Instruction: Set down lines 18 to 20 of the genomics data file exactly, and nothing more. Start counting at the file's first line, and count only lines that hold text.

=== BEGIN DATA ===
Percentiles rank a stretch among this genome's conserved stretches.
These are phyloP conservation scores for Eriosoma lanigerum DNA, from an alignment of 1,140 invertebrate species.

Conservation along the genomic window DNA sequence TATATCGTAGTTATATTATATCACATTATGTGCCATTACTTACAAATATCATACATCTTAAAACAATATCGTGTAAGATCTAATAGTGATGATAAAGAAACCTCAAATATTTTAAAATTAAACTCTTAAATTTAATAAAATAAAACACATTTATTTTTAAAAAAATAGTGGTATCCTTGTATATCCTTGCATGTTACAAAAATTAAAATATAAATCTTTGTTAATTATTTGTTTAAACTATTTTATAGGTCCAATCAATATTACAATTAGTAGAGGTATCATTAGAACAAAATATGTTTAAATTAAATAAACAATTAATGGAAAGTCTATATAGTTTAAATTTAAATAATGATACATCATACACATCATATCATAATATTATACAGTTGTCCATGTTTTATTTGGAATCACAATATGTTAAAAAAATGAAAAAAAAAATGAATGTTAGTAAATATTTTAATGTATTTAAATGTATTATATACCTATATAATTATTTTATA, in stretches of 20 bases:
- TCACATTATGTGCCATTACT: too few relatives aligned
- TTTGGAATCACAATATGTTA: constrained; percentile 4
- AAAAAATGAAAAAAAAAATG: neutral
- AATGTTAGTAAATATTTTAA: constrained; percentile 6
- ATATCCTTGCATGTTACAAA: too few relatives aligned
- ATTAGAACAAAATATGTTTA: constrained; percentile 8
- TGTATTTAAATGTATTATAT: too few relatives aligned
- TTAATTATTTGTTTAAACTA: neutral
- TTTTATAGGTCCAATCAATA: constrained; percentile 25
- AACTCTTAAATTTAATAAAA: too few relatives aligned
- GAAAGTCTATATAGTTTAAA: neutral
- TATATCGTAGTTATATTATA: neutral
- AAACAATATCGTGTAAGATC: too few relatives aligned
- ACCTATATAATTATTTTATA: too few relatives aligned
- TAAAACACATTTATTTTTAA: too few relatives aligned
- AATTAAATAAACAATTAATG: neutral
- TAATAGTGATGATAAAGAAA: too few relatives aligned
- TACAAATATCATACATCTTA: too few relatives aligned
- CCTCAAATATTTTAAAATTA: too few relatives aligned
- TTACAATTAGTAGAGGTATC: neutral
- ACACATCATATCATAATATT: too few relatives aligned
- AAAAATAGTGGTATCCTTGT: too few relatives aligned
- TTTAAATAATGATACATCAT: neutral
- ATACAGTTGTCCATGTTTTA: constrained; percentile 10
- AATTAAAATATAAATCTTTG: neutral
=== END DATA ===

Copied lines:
- TAAAACACATTTATTTTTAA: too few relatives aligned
- AATTAAATAAACAATTAATG: neutral
- TAATAGTGATGATAAAGAAA: too few relatives aligned